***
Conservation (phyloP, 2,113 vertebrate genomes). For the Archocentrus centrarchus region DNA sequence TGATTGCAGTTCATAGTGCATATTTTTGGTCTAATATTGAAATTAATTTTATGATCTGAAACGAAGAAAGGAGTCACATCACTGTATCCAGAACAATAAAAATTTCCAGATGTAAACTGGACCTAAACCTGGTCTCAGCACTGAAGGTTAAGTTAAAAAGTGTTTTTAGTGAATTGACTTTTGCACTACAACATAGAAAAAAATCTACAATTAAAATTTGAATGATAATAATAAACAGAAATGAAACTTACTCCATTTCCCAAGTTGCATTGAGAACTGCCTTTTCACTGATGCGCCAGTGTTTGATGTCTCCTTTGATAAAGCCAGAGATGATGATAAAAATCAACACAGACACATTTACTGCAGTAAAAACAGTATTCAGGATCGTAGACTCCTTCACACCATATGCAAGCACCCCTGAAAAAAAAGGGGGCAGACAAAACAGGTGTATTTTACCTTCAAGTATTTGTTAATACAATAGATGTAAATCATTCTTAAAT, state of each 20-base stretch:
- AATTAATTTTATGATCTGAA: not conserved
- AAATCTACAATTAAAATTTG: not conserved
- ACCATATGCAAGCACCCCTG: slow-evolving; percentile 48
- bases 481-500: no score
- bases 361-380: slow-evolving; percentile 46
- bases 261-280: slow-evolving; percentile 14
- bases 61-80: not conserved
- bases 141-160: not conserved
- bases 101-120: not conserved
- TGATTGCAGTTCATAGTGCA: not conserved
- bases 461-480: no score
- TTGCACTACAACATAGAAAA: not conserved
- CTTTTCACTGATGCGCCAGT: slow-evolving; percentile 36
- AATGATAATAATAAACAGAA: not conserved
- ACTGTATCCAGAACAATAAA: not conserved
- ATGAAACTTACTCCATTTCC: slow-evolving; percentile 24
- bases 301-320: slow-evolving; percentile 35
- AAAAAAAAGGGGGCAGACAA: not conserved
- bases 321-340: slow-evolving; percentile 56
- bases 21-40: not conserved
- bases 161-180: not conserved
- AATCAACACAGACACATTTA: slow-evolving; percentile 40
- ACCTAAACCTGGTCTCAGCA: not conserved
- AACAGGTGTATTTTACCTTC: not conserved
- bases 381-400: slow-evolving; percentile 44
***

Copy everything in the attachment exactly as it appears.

Conservation (phyloP, 2,113 vertebrate genomes). For the Archocentrus centrarchus region DNA sequence TGATTGCAGTTCATAGTGCATATTTTTGGTCTAATATTGAAATTAATTTTATGATCTGAAACGAAGAAAGGAGTCACATCACTGTATCCAGAACAATAAAAATTTCCAGATGTAAACTGGACCTAAACCTGGTCTCAGCACTGAAGGTTAAGTTAAAAAGTGTTTTTAGTGAATTGACTTTTGCACTACAACATAGAAAAAAATCTACAATTAAAATTTGAATGATAATAATAAACAGAAATGAAACTTACTCCATTTCCCAAGTTGCATTGAGAACTGCCTTTTCACTGATGCGCCAGTGTTTGATGTCTCCTTTGATAAAGCCAGAGATGATGATAAAAATCAACACAGACACATTTACTGCAGTAAAAACAGTATTCAGGATCGTAGACTCCTTCACACCATATGCAAGCACCCCTGAAAAAAAAGGGGGCAGACAAAACAGGTGTATTTTACCTTCAAGTATTTGTTAATACAATAGATGTAAATCATTCTTAAAT, state of each 20-base stretch:
- AATTAATTTTATGATCTGAA: not conserved
- AAATCTACAATTAAAATTTG: not conserved
- ACCATATGCAAGCACCCCTG: slow-evolving; percentile 48
- bases 481-500: no score
- bases 361-380: slow-evolving; percentile 46
- bases 261-280: slow-evolving; percentile 14
- bases 61-80: not conserved
- bases 141-160: not conserved
- bases 101-120: not conserved
- TGATTGCAGTTCATAGTGCA: not conserved
- bases 461-480: no score
- TTGCACTACAACATAGAAAA: not conserved
- CTTTTCACTGATGCGCCAGT: slow-evolving; percentile 36
- AATGATAATAATAAACAGAA: not conserved
- ACTGTATCCAGAACAATAAA: not conserved
- ATGAAACTTACTCCATTTCC: slow-evolving; percentile 24
- bases 301-320: slow-evolving; percentile 35
- AAAAAAAAGGGGGCAGACAA: not conserved
- bases 321-340: slow-evolving; percentile 56
- bases 21-40: not conserved
- bases 161-180: not conserved
- AATCAACACAGACACATTTA: slow-evolving; percentile 40
- ACCTAAACCTGGTCTCAGCA: not conserved
- AACAGGTGTATTTTACCTTC: not conserved
- bases 381-400: slow-evolving; percentile 44